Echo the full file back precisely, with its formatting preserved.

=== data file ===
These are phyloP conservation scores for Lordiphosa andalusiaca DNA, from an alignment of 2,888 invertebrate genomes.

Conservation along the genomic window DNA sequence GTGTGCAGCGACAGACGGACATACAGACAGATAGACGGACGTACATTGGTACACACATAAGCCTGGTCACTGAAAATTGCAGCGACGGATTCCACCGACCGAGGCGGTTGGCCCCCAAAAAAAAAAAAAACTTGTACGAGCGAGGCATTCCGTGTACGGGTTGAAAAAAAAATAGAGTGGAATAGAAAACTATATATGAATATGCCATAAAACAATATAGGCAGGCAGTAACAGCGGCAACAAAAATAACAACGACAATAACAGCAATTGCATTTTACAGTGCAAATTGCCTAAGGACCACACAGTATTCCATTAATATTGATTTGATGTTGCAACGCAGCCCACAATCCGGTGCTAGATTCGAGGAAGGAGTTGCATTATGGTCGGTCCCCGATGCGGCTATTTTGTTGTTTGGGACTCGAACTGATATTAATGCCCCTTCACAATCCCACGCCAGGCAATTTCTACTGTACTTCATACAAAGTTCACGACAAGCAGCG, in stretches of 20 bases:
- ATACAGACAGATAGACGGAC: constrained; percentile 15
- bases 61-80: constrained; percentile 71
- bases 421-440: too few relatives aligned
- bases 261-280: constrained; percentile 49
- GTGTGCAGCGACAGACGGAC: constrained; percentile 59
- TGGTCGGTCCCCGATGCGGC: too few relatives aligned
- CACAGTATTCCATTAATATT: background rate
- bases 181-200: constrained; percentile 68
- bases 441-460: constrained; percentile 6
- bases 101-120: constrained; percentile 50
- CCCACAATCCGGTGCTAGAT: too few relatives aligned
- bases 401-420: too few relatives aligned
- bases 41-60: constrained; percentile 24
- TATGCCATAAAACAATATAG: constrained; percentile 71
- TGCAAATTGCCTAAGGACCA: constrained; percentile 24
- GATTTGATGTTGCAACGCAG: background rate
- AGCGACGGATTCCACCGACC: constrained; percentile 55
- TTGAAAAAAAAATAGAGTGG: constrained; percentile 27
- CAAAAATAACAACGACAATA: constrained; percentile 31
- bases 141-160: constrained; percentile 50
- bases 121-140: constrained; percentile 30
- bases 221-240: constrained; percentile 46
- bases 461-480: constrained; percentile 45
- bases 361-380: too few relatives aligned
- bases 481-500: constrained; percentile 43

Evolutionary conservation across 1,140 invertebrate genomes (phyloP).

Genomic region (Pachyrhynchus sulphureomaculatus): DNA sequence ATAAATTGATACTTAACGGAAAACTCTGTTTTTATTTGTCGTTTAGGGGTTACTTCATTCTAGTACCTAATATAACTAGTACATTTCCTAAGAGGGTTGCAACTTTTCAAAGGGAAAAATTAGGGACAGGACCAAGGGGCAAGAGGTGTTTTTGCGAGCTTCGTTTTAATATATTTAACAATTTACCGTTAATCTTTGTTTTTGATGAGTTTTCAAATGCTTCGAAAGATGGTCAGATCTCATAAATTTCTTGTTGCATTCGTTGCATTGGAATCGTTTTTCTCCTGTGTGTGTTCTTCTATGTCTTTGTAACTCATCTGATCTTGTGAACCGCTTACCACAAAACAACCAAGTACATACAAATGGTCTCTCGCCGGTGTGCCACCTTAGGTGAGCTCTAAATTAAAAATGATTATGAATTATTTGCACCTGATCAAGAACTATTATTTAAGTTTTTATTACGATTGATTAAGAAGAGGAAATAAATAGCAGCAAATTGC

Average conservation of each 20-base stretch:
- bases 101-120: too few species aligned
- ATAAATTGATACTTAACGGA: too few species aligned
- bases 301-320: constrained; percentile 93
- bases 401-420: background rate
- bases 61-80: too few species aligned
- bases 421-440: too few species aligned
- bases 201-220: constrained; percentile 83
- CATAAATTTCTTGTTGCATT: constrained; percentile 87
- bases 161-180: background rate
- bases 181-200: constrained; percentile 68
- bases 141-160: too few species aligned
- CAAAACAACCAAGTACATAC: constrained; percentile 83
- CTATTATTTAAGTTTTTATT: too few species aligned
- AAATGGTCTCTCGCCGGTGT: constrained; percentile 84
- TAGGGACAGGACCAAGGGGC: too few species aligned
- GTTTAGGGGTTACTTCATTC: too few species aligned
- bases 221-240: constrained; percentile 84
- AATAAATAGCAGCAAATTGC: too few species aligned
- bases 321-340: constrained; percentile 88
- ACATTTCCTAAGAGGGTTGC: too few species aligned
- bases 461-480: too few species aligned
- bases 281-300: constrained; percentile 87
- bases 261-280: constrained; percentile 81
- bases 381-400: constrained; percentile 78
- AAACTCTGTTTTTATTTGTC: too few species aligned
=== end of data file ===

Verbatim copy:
These are phyloP conservation scores for Lordiphosa andalusiaca DNA, from an alignment of 2,888 invertebrate genomes.

Conservation along the genomic window DNA sequence GTGTGCAGCGACAGACGGACATACAGACAGATAGACGGACGTACATTGGTACACACATAAGCCTGGTCACTGAAAATTGCAGCGACGGATTCCACCGACCGAGGCGGTTGGCCCCCAAAAAAAAAAAAAACTTGTACGAGCGAGGCATTCCGTGTACGGGTTGAAAAAAAAATAGAGTGGAATAGAAAACTATATATGAATATGCCATAAAACAATATAGGCAGGCAGTAACAGCGGCAACAAAAATAACAACGACAATAACAGCAATTGCATTTTACAGTGCAAATTGCCTAAGGACCACACAGTATTCCATTAATATTGATTTGATGTTGCAACGCAGCCCACAATCCGGTGCTAGATTCGAGGAAGGAGTTGCATTATGGTCGGTCCCCGATGCGGCTATTTTGTTGTTTGGGACTCGAACTGATATTAATGCCCCTTCACAATCCCACGCCAGGCAATTTCTACTGTACTTCATACAAAGTTCACGACAAGCAGCG, in stretches of 20 bases:
- ATACAGACAGATAGACGGAC: constrained; percentile 15
- bases 61-80: constrained; percentile 71
- bases 421-440: too few relatives aligned
- bases 261-280: constrained; percentile 49
- GTGTGCAGCGACAGACGGAC: constrained; percentile 59
- TGGTCGGTCCCCGATGCGGC: too few relatives aligned
- CACAGTATTCCATTAATATT: background rate
- bases 181-200: constrained; percentile 68
- bases 441-460: constrained; percentile 6
- bases 101-120: constrained; percentile 50
- CCCACAATCCGGTGCTAGAT: too few relatives aligned
- bases 401-420: too few relatives aligned
- bases 41-60: constrained; percentile 24
- TATGCCATAAAACAATATAG: constrained; percentile 71
- TGCAAATTGCCTAAGGACCA: constrained; percentile 24
- GATTTGATGTTGCAACGCAG: background rate
- AGCGACGGATTCCACCGACC: constrained; percentile 55
- TTGAAAAAAAAATAGAGTGG: constrained; percentile 27
- CAAAAATAACAACGACAATA: constrained; percentile 31
- bases 141-160: constrained; percentile 50
- bases 121-140: constrained; percentile 30
- bases 221-240: constrained; percentile 46
- bases 461-480: constrained; percentile 45
- bases 361-380: too few relatives aligned
- bases 481-500: constrained; percentile 43

Evolutionary conservation across 1,140 invertebrate genomes (phyloP).

Genomic region (Pachyrhynchus sulphureomaculatus): DNA sequence ATAAATTGATACTTAACGGAAAACTCTGTTTTTATTTGTCGTTTAGGGGTTACTTCATTCTAGTACCTAATATAACTAGTACATTTCCTAAGAGGGTTGCAACTTTTCAAAGGGAAAAATTAGGGACAGGACCAAGGGGCAAGAGGTGTTTTTGCGAGCTTCGTTTTAATATATTTAACAATTTACCGTTAATCTTTGTTTTTGATGAGTTTTCAAATGCTTCGAAAGATGGTCAGATCTCATAAATTTCTTGTTGCATTCGTTGCATTGGAATCGTTTTTCTCCTGTGTGTGTTCTTCTATGTCTTTGTAACTCATCTGATCTTGTGAACCGCTTACCACAAAACAACCAAGTACATACAAATGGTCTCTCGCCGGTGTGCCACCTTAGGTGAGCTCTAAATTAAAAATGATTATGAATTATTTGCACCTGATCAAGAACTATTATTTAAGTTTTTATTACGATTGATTAAGAAGAGGAAATAAATAGCAGCAAATTGC

Average conservation of each 20-base stretch:
- bases 101-120: too few species aligned
- ATAAATTGATACTTAACGGA: too few species aligned
- bases 301-320: constrained; percentile 93
- bases 401-420: background rate
- bases 61-80: too few species aligned
- bases 421-440: too few species aligned
- bases 201-220: constrained; percentile 83
- CATAAATTTCTTGTTGCATT: constrained; percentile 87
- bases 161-180: background rate
- bases 181-200: constrained; percentile 68
- bases 141-160: too few species aligned
- CAAAACAACCAAGTACATAC: constrained; percentile 83
- CTATTATTTAAGTTTTTATT: too few species aligned
- AAATGGTCTCTCGCCGGTGT: constrained; percentile 84
- TAGGGACAGGACCAAGGGGC: too few species aligned
- GTTTAGGGGTTACTTCATTC: too few species aligned
- bases 221-240: constrained; percentile 84
- AATAAATAGCAGCAAATTGC: too few species aligned
- bases 321-340: constrained; percentile 88
- ACATTTCCTAAGAGGGTTGC: too few species aligned
- bases 461-480: too few species aligned
- bases 281-300: constrained; percentile 87
- bases 261-280: constrained; percentile 81
- bases 381-400: constrained; percentile 78
- AAACTCTGTTTTTATTTGTC: too few species aligned